Houston Congresswoman Lizzie Fletcher was one of just two Democrats to flip a GOP-held Texas congressional seat in 2018. Now, she’s completed her first 100 days in office, she’s preparing to file her first bill, she’s held some town halls across the district, and she’s even picked up a challenger for 2020, along with another potential challenger from the Bush family.In the audio above, Rep. Fletcher joins Houston Matters host Craig Cohen to talk about her tenure so far and to answer listener questions. Here are some highlights from that conversation:ON THE MUELLER REPORT:Regarding whether Congress should consider if any of Pres. Donald Trump’s actions as outlined in the report rose to the level of obstruction of justice, Rep. Fletcher said the American people deserve to know the truth. “I think that we deserve to know the facts, and we want to know what happened,” she said. “And I think that we’re entitled to that. So, Congress needs to look at that.”She added that Congress needs to address the one, unequivocal finding in the report: that Russians interfered with the 2016 election.“If we can’t ensure the sanctity of our electoral process and make sure that our elections are free from interference from from foreign powers, we will be in a much worse place,” Fletcher said.Alvaro ‘Al’ Ortiz/Houston Public MediaCongresswoman Lizzie Fletcher.ON POSSIBLE IMPEACHMENT:A handful of House Democrats seem to see the Mueller report as enough evidence to begin impeachment proceedings against Pres. Trump, while others — such as House Speaker Nancy Pelosi –have urged more caution. Where on that spectrum does Fletcher fall? She said she still wants to know more information.“Certainly the Mueller report has presented a lot of facts,” she said. “But we need to see the underlying documents, and frankly we need to see the full un-redacted report to be able to reach certain judgments.”ON HER FIRST PIECE OF LEGISLATION:Fletcher says “very soon” she’ll introduce her first bill, a bi-partisan measure related to flood prevention.“That’s designed to make sure that we can move ahead on some of these flooding mitigation projects and cut out some of the red tape that prevents local sponsors like Harris County Flood Control or the City of Houston from being able to proceed with projects and risk the possibility of losing federal funding,” she said. To embed this piece of audio in your site, please use this code: Listen Alvaro ‘Al’ Ortiz/Houston Public MediaHouston Matters host Craig Cohen in a previous interview with Rep. Lizzie Fletcher in February 2019. X 00:00 /19:21 Share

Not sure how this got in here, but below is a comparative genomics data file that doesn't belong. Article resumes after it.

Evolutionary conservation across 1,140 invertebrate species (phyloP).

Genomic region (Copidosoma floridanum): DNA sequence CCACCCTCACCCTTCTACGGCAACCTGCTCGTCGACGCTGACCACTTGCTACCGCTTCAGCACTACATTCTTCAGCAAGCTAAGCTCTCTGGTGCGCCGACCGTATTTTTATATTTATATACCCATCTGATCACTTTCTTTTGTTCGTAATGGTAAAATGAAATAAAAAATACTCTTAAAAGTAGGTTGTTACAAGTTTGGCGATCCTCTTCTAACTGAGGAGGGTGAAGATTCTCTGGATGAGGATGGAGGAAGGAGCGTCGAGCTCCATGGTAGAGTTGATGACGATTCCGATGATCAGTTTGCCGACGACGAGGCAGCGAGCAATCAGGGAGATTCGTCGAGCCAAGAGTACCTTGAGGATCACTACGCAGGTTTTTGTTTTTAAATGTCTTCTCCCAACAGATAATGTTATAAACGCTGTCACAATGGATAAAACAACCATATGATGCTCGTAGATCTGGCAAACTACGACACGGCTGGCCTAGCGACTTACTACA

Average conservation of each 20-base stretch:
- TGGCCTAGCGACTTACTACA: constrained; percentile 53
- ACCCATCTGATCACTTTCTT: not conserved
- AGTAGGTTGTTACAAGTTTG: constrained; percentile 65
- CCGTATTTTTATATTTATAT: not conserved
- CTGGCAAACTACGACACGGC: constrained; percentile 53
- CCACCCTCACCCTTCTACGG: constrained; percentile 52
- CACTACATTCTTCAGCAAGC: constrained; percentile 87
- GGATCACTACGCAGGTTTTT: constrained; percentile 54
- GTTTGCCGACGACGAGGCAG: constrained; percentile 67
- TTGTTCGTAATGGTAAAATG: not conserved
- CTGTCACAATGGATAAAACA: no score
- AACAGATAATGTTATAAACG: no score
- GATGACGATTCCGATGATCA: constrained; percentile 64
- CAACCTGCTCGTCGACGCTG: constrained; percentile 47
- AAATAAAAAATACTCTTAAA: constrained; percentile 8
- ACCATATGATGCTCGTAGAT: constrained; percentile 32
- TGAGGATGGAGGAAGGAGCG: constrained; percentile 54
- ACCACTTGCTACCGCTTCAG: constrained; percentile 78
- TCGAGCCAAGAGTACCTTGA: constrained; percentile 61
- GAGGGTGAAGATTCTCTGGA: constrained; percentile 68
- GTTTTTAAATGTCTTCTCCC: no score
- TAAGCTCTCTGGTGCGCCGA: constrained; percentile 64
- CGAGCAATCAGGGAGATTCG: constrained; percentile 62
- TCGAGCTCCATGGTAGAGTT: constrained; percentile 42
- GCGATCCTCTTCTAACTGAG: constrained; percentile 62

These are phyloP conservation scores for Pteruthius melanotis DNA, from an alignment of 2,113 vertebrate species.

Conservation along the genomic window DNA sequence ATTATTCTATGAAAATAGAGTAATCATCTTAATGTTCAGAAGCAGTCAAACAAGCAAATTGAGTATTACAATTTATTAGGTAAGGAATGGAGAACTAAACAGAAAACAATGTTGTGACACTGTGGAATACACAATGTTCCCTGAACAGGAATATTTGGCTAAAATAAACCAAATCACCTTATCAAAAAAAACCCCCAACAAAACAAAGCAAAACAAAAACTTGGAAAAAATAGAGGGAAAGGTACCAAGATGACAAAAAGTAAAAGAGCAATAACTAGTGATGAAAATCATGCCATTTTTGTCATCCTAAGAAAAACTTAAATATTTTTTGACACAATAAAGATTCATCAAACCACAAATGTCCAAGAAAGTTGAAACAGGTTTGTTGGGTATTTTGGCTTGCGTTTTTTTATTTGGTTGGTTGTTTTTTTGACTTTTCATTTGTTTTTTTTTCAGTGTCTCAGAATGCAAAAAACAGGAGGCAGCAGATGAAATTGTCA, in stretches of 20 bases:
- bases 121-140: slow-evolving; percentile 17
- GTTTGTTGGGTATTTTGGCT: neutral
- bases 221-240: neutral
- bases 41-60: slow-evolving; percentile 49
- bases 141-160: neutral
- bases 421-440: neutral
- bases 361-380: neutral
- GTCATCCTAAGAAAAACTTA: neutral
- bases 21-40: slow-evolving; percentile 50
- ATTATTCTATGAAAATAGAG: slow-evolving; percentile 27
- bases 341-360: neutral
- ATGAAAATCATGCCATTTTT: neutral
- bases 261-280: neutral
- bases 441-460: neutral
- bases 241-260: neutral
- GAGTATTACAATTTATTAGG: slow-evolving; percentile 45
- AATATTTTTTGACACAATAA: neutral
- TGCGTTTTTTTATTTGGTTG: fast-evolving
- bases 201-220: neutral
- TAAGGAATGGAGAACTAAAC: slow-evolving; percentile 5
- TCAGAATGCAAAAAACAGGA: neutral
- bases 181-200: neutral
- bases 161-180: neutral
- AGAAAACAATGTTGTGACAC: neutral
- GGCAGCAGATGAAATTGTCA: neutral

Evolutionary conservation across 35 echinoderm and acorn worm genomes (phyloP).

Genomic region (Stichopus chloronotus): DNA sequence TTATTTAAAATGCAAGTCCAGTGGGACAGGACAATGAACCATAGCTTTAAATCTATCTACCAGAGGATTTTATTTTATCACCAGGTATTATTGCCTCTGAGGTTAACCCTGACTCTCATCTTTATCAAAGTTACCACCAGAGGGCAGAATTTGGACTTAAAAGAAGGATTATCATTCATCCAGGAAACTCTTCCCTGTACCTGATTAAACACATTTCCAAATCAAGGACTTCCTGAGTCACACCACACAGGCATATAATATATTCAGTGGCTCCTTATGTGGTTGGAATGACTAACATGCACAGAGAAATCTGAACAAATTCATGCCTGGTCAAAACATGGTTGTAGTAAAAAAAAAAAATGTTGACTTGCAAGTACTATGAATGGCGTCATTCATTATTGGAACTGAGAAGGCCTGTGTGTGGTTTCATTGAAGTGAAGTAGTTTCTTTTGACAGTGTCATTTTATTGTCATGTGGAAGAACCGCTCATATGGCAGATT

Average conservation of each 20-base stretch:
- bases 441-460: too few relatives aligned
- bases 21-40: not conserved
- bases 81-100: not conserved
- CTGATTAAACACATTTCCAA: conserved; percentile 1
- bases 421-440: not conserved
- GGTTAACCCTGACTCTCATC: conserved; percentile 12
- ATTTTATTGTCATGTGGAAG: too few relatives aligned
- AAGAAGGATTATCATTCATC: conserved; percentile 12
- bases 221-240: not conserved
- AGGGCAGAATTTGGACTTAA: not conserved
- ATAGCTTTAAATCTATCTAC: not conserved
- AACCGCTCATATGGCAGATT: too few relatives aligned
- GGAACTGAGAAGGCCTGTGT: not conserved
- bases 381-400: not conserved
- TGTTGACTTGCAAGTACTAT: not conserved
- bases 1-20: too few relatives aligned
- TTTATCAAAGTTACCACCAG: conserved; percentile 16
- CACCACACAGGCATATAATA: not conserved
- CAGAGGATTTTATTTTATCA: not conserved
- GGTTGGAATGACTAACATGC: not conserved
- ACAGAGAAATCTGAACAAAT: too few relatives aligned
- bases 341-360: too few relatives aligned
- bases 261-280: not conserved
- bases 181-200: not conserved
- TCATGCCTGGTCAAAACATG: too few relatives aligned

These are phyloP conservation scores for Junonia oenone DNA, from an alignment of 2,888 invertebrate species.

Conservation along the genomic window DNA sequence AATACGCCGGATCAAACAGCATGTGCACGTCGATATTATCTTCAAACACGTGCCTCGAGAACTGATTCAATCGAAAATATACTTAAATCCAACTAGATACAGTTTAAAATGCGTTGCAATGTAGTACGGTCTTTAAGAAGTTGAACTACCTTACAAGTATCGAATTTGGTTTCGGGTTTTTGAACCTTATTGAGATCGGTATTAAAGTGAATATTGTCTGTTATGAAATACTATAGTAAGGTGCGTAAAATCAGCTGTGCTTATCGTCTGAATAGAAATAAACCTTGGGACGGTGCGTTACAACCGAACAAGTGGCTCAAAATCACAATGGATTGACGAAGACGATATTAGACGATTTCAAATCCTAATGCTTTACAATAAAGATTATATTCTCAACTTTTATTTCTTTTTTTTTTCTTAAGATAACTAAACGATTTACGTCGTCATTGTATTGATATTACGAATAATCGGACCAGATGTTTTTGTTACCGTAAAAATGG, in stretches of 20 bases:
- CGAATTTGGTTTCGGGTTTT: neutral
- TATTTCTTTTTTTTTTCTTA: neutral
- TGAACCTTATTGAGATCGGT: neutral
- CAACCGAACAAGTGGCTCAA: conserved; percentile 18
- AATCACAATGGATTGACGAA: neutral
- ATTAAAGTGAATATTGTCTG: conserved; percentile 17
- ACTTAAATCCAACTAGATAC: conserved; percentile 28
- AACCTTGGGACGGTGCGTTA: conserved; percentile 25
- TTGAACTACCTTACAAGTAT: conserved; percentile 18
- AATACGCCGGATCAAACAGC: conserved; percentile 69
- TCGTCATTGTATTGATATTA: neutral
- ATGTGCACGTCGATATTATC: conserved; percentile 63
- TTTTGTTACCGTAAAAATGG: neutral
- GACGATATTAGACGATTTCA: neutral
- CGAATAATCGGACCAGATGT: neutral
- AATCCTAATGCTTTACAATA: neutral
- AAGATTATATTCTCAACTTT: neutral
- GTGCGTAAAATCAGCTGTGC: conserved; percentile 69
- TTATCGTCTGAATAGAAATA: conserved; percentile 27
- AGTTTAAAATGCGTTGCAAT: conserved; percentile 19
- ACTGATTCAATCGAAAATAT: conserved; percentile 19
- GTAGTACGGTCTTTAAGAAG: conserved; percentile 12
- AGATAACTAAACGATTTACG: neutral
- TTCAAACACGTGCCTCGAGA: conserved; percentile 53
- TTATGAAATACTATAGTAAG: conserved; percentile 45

Copyright 2011 PhysOrg.com. All rights reserved. This material may not be published, broadcast, rewritten or redistributed in whole or part without the express written permission of PhysOrg.com. (PhysOrg.com) — If hydrogen is to ever to serve as an onboard energy carrier for the transportation industry, a material will be needed that can store large amounts of hydrogen at ambient temperature and pressure. So far, researchers have not found any material that can meet these requirements. But in a new study, a team from China and the US has taken a significant step toward this goal by identifying a material that can store hydrogen with a density as high as 4.6 wt. % (i.e., the hydrogen accounts for 4.6% of the total weight of the storage material), enabling it to meet the target of 4.3 wt. % set by the US department of Energy for 2010. More information: Kun Lü, et al. “Sc-phthalocyanine sheet: Promising material for hydrogen storage.” Applied Physics Letters 99, 163104 (2011). DOI:10.1063/1.3653465 Explore further Citation: Researchers discover promising hydrogen storage material (2011, November 1) retrieved 18 August 2019 from https://phys.org/news/2011-11-hydrogen-storage-material.html Full to the brim with hydrogen: Porous form of magnesium borohydride can store hydrogen The researchers, led by Qiang Sun from Peking University in Beijing, China, and Virginia Commonwealth University in the Richmond, Virginia, US, have published their study in a recent issue of Applied Physics Letters.“Hydrogen storage is a big challenge for the hydrogen economy,” Sun told PhysOrg.com. “Currently the research is behind schedule, but with the advancement of materials design and synthesis, reaching the target for future transportation applications [is becoming] more and more promising.”As the researchers explained, the greatest difficulty in finding a sufficient hydrogen storage material for onboard storage systems lies in meeting multiple requirements with a single material. For example, in previous studies researchers have found that light metal hydrides can store hydrogen with a gravimetric density of 20 wt. %, but the material is not reversible, meaning it cannot be reused. Also, the hydrogen desorbs only at very high temperatures. In contrast, other materials such as carbon nanotubes and metal or covalent organic frameworks can store hydrogen reversibly, but the hydrogen adsorbs only at very low temperatures. The difference is due to bonding: in light metal hydrides, hydrogen is held in much stronger bonds than in the second group of materials. The researchers explain that, ideally, hydrogen should be bound with an intermediate binding energy.“If the bonding is too strong, hydrogen can only be released at high temperature, while if the bonding is too weak, the storage is unstable at room temperature,” Sun explained. “So we require an intermediate bonding energy.”In the current study, the researchers used modeling and simulations to investigate the performance of hydrogen storage in metal-containing porous sheets, which can be synthesized using the techniques previously proposed by two other groups (M. Abel, et al., and A. Sperl, et al.). In those techniques, porous sheets were made of blue-green dye units called phthalocyanines (Pc) with regularly spaced iron (Fe) atoms or other metal atoms. Due to their high dispersion, these metal sites in the porous substrates provide the possible adsorption sites for hydrogen molecules.“Transition metal atoms easily aggregate to form clusters,” Sun said. But materials in which metal atoms can be prevented from coalescing are scarce.The researchers systematically investigated 10 Pc-based porous sheets with transition metal atoms from scandium (Sc) through zinc (Zn), and found that porous Pc sheets with Sc atoms could store up to 4.6 wt. % hydrogen. In addition to the Sc atoms’ regular distribution in the Pc sheet, Sc has two other attractive features. First, it is lighter than other transition elements, allowing the overall storage material to be relatively light. Second, Sc atoms have a large size, so that they stick out and can capture more hydrogen molecules.By theoretically demonstrating that this Sc-Pc porous sheet can be used to create a hydrogen storage material with attractive properties, the researchers hope that the results will stimulate further analysis and experimental tests of the promising material. At a temperature of 298 K and pressure of 100 bar, the new hydrogen material can store hydrogen at a density of 4.6 wt. %. The inset shows the geometry of a Sc-Pc sheet. Image credit: Kun Lü, et al. This document is subject to copyright. Apart from any fair dealing for the purpose of private study or research, no part may be reproduced without the written permission. The content is provided for information purposes only.